Republican representative Duncan Hunter is facing an inquiry from the Federal Election Commission after allegedly spending over $1,300 of campaign funds on video games from the popular digital gaming store Steam.
In a letter from the FEC to Hunter’s campaign office, around 67 separate purchases are listed to have been made to the store under the title “Steam Games” and with the note “Personal Expense – To be paid back.” The purchases date from October 2015 to December 2015, but Hunter claims that the expenses ranging from $5.00 to over $96.00 were a mistake made by his son.
“Please review the purpose of disbursement in question and provide clarification regarding its nature,” stated the letter from the FEC, enclosed with the Steam purchases made by Hunter. “If the disbursement in question does indeed constitute personal use, the committee should seek reimbursement for the appropriate amount of the personal use violation from the beneficiary… If the disbursement(s) in question was incompletely or incorrectly reported, you must also amend your original report with the clarifying information.” The commission also raised the flag of a single payment of $1,650 made to “Christian Unified Schools” in September 2015.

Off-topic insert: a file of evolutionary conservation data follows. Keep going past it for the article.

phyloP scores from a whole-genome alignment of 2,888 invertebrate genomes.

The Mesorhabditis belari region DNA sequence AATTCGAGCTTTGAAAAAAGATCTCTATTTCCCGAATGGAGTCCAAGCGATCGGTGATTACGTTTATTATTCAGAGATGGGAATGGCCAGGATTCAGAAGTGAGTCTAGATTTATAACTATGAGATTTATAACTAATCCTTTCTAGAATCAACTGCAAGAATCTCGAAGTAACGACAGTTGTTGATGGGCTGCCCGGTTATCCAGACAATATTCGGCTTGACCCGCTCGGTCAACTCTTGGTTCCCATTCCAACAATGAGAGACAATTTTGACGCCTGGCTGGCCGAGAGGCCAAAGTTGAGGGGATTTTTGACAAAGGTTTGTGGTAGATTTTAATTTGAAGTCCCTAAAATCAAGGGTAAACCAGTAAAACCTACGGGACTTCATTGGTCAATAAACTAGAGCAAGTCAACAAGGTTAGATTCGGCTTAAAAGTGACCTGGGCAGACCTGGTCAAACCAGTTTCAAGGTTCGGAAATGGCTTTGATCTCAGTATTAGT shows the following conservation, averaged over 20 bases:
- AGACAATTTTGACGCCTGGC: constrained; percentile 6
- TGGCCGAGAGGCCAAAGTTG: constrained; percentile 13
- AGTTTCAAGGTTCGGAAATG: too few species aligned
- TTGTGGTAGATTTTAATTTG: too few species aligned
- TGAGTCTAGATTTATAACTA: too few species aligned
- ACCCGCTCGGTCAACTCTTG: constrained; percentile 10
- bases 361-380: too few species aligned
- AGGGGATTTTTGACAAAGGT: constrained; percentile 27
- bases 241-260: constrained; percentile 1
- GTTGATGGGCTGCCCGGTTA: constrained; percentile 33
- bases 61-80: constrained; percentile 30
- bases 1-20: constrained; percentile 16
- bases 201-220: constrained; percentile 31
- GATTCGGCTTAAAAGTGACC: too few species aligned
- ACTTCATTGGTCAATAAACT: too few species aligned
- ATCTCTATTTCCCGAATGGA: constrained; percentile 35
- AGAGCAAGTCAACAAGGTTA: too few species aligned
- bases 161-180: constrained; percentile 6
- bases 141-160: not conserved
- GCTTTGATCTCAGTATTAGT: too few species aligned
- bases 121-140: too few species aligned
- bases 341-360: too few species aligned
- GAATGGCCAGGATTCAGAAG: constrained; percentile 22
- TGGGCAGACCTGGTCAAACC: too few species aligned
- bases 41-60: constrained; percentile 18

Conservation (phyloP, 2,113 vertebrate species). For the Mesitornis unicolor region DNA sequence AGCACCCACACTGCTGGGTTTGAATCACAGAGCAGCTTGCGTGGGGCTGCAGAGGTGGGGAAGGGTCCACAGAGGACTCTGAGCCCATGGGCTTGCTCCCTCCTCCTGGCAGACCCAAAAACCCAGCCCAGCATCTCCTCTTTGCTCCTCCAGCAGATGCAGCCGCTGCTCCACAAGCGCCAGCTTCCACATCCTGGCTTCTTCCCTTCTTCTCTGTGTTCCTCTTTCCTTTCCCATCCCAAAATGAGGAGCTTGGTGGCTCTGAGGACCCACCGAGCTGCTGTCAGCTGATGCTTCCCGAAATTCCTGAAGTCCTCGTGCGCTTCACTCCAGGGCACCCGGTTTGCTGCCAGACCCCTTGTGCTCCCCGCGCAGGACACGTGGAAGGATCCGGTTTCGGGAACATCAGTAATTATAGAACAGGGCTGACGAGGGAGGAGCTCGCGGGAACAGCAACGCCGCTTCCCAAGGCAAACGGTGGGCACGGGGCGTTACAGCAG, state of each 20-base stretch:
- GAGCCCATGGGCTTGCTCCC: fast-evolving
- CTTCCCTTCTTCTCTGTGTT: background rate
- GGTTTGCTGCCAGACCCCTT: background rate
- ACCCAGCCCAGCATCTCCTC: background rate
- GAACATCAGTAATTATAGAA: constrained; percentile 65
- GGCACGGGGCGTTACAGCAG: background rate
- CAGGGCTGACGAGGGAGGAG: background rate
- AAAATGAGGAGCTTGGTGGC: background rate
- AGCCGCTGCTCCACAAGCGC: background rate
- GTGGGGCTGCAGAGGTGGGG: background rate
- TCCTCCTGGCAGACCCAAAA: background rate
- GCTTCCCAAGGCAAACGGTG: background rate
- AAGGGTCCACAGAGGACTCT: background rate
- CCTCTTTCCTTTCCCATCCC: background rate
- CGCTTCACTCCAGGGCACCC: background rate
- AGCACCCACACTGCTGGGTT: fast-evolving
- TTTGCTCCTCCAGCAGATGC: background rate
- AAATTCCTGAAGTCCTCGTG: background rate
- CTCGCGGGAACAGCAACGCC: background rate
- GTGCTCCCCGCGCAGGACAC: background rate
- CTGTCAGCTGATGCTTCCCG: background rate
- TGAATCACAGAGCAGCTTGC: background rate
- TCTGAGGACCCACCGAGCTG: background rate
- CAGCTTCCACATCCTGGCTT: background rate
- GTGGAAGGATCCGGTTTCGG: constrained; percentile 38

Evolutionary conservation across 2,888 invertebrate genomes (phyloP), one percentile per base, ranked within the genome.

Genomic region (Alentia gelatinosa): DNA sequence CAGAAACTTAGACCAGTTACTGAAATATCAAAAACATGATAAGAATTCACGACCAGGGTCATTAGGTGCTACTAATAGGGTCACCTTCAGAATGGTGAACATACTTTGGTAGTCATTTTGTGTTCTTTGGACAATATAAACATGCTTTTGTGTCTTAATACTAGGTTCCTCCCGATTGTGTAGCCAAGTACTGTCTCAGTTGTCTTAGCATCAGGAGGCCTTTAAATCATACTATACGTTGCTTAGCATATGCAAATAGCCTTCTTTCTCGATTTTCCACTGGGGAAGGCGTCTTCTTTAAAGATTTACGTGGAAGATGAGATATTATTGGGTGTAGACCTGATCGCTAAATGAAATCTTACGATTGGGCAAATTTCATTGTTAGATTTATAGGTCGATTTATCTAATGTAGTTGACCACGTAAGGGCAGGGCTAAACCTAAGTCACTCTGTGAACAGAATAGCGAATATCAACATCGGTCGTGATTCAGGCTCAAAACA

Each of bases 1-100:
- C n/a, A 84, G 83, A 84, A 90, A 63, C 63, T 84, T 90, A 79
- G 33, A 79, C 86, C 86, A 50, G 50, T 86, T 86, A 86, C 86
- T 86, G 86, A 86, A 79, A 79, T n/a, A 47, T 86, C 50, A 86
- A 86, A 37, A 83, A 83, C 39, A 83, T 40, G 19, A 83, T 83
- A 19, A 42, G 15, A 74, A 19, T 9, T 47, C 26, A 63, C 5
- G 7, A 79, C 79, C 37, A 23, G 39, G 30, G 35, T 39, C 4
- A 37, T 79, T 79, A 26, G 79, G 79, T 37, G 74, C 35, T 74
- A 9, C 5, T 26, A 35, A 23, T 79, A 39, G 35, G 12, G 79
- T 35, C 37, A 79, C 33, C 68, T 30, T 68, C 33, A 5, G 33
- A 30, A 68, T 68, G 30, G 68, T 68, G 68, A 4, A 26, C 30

This is not the first controversy that has faced Rep. Duncan Hunter, who previously came under fire after vaping during a session in Congress. Hunter is a self-described “vaper” and decided to pull off the stunt during a hearing about a possible ban of e-cigarette use on airplanes.
“Yes, I vape. On occasion, I might even smoke a real cigarette,” proclaimed Hunter in a blog post last year. “There are millions of Americans like me, who are choosing e-cigarettes over their traditional counterpart. Now the Food and Drug Administration wants to force me and millions of others to revert to cigarettes through the issuance of new regulations.”
Hunter has also previously defended video games from accusations that they cause real-world violence, arguing:
“The narrative that children and young adults today stare at television and computer screens, developing lethal skills through first-person gaming experiences, disingenuously portrays video games as having a corrosive influence. The problem with this rationale is that it conveys an image that America’s youth are incapable of discerning right from wrong, which simply is not true.”
Hunter has until May 9th to respond to the FEC’s enquiry.
Charlie Nash is a frequent contributor to Breitbart Tech and former editor of the Squid Magazine. You can follow him on Twitter @MrNashington.